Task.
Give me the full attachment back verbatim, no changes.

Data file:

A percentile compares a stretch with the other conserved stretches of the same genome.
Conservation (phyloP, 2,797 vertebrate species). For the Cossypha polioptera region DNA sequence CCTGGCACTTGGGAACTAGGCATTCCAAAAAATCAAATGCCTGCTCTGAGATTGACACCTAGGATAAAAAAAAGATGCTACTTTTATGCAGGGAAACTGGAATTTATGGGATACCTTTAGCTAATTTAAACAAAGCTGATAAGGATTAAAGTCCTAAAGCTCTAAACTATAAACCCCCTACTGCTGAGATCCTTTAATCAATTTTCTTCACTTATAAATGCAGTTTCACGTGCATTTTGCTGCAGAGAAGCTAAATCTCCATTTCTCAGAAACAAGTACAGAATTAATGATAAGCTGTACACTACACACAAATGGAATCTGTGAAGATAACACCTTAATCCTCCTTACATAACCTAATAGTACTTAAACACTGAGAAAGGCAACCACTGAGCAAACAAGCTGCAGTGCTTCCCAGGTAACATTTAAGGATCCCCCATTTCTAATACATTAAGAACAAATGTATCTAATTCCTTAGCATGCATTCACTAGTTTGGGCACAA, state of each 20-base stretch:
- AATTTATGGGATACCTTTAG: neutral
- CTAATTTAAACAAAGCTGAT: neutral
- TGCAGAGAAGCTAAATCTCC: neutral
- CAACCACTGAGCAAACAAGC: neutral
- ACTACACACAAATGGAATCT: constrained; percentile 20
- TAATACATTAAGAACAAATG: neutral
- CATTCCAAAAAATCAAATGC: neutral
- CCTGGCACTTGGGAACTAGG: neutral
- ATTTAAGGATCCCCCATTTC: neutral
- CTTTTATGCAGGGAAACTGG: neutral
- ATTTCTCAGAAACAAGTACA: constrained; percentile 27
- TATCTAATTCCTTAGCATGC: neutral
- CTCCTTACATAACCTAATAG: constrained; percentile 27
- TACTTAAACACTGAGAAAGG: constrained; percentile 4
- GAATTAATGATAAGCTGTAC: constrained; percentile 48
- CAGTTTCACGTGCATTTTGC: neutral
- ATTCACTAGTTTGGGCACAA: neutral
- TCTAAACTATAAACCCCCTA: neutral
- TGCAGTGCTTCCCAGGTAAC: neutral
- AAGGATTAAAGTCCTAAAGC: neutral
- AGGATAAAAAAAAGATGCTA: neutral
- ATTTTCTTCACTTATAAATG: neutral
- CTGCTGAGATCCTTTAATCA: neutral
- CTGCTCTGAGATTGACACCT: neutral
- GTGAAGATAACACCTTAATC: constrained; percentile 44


A percentile compares a stretch with the other conserved stretches of the same genome.
Conservation (phyloP, 2,797 vertebrate species). For the Cossypha polioptera region DNA sequence CCTGGCACTTGGGAACTAGGCATTCCAAAAAATCAAATGCCTGCTCTGAGATTGACACCTAGGATAAAAAAAAGATGCTACTTTTATGCAGGGAAACTGGAATTTATGGGATACCTTTAGCTAATTTAAACAAAGCTGATAAGGATTAAAGTCCTAAAGCTCTAAACTATAAACCCCCTACTGCTGAGATCCTTTAATCAATTTTCTTCACTTATAAATGCAGTTTCACGTGCATTTTGCTGCAGAGAAGCTAAATCTCCATTTCTCAGAAACAAGTACAGAATTAATGATAAGCTGTACACTACACACAAATGGAATCTGTGAAGATAACACCTTAATCCTCCTTACATAACCTAATAGTACTTAAACACTGAGAAAGGCAACCACTGAGCAAACAAGCTGCAGTGCTTCCCAGGTAACATTTAAGGATCCCCCATTTCTAATACATTAAGAACAAATGTATCTAATTCCTTAGCATGCATTCACTAGTTTGGGCACAA, state of each 20-base stretch:
- AATTTATGGGATACCTTTAG: neutral
- CTAATTTAAACAAAGCTGAT: neutral
- TGCAGAGAAGCTAAATCTCC: neutral
- CAACCACTGAGCAAACAAGC: neutral
- ACTACACACAAATGGAATCT: constrained; percentile 20
- TAATACATTAAGAACAAATG: neutral
- CATTCCAAAAAATCAAATGC: neutral
- CCTGGCACTTGGGAACTAGG: neutral
- ATTTAAGGATCCCCCATTTC: neutral
- CTTTTATGCAGGGAAACTGG: neutral
- ATTTCTCAGAAACAAGTACA: constrained; percentile 27
- TATCTAATTCCTTAGCATGC: neutral
- CTCCTTACATAACCTAATAG: constrained; percentile 27
- TACTTAAACACTGAGAAAGG: constrained; percentile 4
- GAATTAATGATAAGCTGTAC: constrained; percentile 48
- CAGTTTCACGTGCATTTTGC: neutral
- ATTCACTAGTTTGGGCACAA: neutral
- TCTAAACTATAAACCCCCTA: neutral
- TGCAGTGCTTCCCAGGTAAC: neutral
- AAGGATTAAAGTCCTAAAGC: neutral
- AGGATAAAAAAAAGATGCTA: neutral
- ATTTTCTTCACTTATAAATG: neutral
- CTGCTGAGATCCTTTAATCA: neutral
- CTGCTCTGAGATTGACACCT: neutral
- GTGAAGATAACACCTTAATC: constrained; percentile 44